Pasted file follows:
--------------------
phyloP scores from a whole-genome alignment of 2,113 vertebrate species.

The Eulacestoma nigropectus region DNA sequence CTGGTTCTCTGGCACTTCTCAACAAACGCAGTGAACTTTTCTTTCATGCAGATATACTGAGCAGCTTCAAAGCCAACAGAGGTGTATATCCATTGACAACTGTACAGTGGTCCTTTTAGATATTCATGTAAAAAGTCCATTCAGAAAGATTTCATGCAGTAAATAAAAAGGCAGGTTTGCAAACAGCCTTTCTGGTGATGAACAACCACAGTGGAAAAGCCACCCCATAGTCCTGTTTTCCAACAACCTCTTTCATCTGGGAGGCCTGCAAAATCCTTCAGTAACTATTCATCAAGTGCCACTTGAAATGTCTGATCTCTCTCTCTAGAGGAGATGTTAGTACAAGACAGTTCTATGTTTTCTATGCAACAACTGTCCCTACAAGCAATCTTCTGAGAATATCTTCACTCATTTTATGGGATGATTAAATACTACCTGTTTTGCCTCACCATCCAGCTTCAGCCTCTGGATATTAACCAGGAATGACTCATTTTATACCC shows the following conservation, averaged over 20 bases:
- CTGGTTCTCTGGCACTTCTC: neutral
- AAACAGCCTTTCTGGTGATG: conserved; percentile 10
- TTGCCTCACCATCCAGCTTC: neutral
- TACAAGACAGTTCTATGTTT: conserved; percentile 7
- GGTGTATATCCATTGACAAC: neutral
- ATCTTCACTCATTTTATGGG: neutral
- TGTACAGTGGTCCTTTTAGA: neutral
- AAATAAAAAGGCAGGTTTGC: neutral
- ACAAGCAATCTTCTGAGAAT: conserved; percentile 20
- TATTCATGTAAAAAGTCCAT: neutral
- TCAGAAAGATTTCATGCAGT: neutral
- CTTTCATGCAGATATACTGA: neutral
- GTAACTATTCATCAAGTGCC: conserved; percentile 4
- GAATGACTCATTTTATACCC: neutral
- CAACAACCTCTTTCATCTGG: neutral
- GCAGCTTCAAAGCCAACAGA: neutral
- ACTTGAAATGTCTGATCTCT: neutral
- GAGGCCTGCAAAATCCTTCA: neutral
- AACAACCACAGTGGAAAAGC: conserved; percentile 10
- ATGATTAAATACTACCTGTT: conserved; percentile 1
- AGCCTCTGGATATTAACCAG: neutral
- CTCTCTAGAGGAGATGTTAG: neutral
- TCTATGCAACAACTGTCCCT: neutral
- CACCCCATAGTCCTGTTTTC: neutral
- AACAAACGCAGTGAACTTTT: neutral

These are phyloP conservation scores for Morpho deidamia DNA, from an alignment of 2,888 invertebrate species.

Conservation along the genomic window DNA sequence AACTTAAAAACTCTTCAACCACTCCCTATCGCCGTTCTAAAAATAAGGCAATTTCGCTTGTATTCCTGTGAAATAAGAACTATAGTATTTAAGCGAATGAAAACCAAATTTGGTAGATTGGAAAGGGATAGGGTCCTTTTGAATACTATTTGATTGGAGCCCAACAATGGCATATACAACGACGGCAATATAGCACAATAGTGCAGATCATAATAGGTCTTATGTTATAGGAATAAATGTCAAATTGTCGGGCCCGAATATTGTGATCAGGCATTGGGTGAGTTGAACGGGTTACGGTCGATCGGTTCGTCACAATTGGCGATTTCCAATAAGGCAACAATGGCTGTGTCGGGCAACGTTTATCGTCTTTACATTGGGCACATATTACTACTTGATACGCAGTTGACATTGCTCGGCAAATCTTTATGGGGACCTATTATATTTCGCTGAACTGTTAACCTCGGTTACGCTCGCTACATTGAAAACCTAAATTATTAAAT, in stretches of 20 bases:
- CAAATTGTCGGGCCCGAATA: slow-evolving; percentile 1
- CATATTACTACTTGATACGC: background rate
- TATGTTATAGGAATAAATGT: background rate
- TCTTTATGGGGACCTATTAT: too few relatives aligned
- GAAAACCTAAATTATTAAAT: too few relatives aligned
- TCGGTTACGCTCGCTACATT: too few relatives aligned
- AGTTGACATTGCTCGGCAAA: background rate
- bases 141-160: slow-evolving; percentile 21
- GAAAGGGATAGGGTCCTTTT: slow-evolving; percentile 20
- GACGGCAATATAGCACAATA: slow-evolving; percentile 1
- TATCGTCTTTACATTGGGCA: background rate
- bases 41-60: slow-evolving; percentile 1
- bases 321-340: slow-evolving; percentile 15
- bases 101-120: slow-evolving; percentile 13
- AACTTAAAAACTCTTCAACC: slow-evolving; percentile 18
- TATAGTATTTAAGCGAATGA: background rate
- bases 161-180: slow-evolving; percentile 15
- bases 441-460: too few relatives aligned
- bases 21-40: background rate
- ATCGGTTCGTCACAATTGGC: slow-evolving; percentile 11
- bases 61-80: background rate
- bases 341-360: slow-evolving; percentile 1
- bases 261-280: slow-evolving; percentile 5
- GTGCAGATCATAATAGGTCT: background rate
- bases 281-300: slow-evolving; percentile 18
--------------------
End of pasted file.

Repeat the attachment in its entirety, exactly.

phyloP scores from a whole-genome alignment of 2,113 vertebrate species.

The Eulacestoma nigropectus region DNA sequence CTGGTTCTCTGGCACTTCTCAACAAACGCAGTGAACTTTTCTTTCATGCAGATATACTGAGCAGCTTCAAAGCCAACAGAGGTGTATATCCATTGACAACTGTACAGTGGTCCTTTTAGATATTCATGTAAAAAGTCCATTCAGAAAGATTTCATGCAGTAAATAAAAAGGCAGGTTTGCAAACAGCCTTTCTGGTGATGAACAACCACAGTGGAAAAGCCACCCCATAGTCCTGTTTTCCAACAACCTCTTTCATCTGGGAGGCCTGCAAAATCCTTCAGTAACTATTCATCAAGTGCCACTTGAAATGTCTGATCTCTCTCTCTAGAGGAGATGTTAGTACAAGACAGTTCTATGTTTTCTATGCAACAACTGTCCCTACAAGCAATCTTCTGAGAATATCTTCACTCATTTTATGGGATGATTAAATACTACCTGTTTTGCCTCACCATCCAGCTTCAGCCTCTGGATATTAACCAGGAATGACTCATTTTATACCC shows the following conservation, averaged over 20 bases:
- CTGGTTCTCTGGCACTTCTC: neutral
- AAACAGCCTTTCTGGTGATG: conserved; percentile 10
- TTGCCTCACCATCCAGCTTC: neutral
- TACAAGACAGTTCTATGTTT: conserved; percentile 7
- GGTGTATATCCATTGACAAC: neutral
- ATCTTCACTCATTTTATGGG: neutral
- TGTACAGTGGTCCTTTTAGA: neutral
- AAATAAAAAGGCAGGTTTGC: neutral
- ACAAGCAATCTTCTGAGAAT: conserved; percentile 20
- TATTCATGTAAAAAGTCCAT: neutral
- TCAGAAAGATTTCATGCAGT: neutral
- CTTTCATGCAGATATACTGA: neutral
- GTAACTATTCATCAAGTGCC: conserved; percentile 4
- GAATGACTCATTTTATACCC: neutral
- CAACAACCTCTTTCATCTGG: neutral
- GCAGCTTCAAAGCCAACAGA: neutral
- ACTTGAAATGTCTGATCTCT: neutral
- GAGGCCTGCAAAATCCTTCA: neutral
- AACAACCACAGTGGAAAAGC: conserved; percentile 10
- ATGATTAAATACTACCTGTT: conserved; percentile 1
- AGCCTCTGGATATTAACCAG: neutral
- CTCTCTAGAGGAGATGTTAG: neutral
- TCTATGCAACAACTGTCCCT: neutral
- CACCCCATAGTCCTGTTTTC: neutral
- AACAAACGCAGTGAACTTTT: neutral

These are phyloP conservation scores for Morpho deidamia DNA, from an alignment of 2,888 invertebrate species.

Conservation along the genomic window DNA sequence AACTTAAAAACTCTTCAACCACTCCCTATCGCCGTTCTAAAAATAAGGCAATTTCGCTTGTATTCCTGTGAAATAAGAACTATAGTATTTAAGCGAATGAAAACCAAATTTGGTAGATTGGAAAGGGATAGGGTCCTTTTGAATACTATTTGATTGGAGCCCAACAATGGCATATACAACGACGGCAATATAGCACAATAGTGCAGATCATAATAGGTCTTATGTTATAGGAATAAATGTCAAATTGTCGGGCCCGAATATTGTGATCAGGCATTGGGTGAGTTGAACGGGTTACGGTCGATCGGTTCGTCACAATTGGCGATTTCCAATAAGGCAACAATGGCTGTGTCGGGCAACGTTTATCGTCTTTACATTGGGCACATATTACTACTTGATACGCAGTTGACATTGCTCGGCAAATCTTTATGGGGACCTATTATATTTCGCTGAACTGTTAACCTCGGTTACGCTCGCTACATTGAAAACCTAAATTATTAAAT, in stretches of 20 bases:
- CAAATTGTCGGGCCCGAATA: slow-evolving; percentile 1
- CATATTACTACTTGATACGC: background rate
- TATGTTATAGGAATAAATGT: background rate
- TCTTTATGGGGACCTATTAT: too few relatives aligned
- GAAAACCTAAATTATTAAAT: too few relatives aligned
- TCGGTTACGCTCGCTACATT: too few relatives aligned
- AGTTGACATTGCTCGGCAAA: background rate
- bases 141-160: slow-evolving; percentile 21
- GAAAGGGATAGGGTCCTTTT: slow-evolving; percentile 20
- GACGGCAATATAGCACAATA: slow-evolving; percentile 1
- TATCGTCTTTACATTGGGCA: background rate
- bases 41-60: slow-evolving; percentile 1
- bases 321-340: slow-evolving; percentile 15
- bases 101-120: slow-evolving; percentile 13
- AACTTAAAAACTCTTCAACC: slow-evolving; percentile 18
- TATAGTATTTAAGCGAATGA: background rate
- bases 161-180: slow-evolving; percentile 15
- bases 441-460: too few relatives aligned
- bases 21-40: background rate
- ATCGGTTCGTCACAATTGGC: slow-evolving; percentile 11
- bases 61-80: background rate
- bases 341-360: slow-evolving; percentile 1
- bases 261-280: slow-evolving; percentile 5
- GTGCAGATCATAATAGGTCT: background rate
- bases 281-300: slow-evolving; percentile 18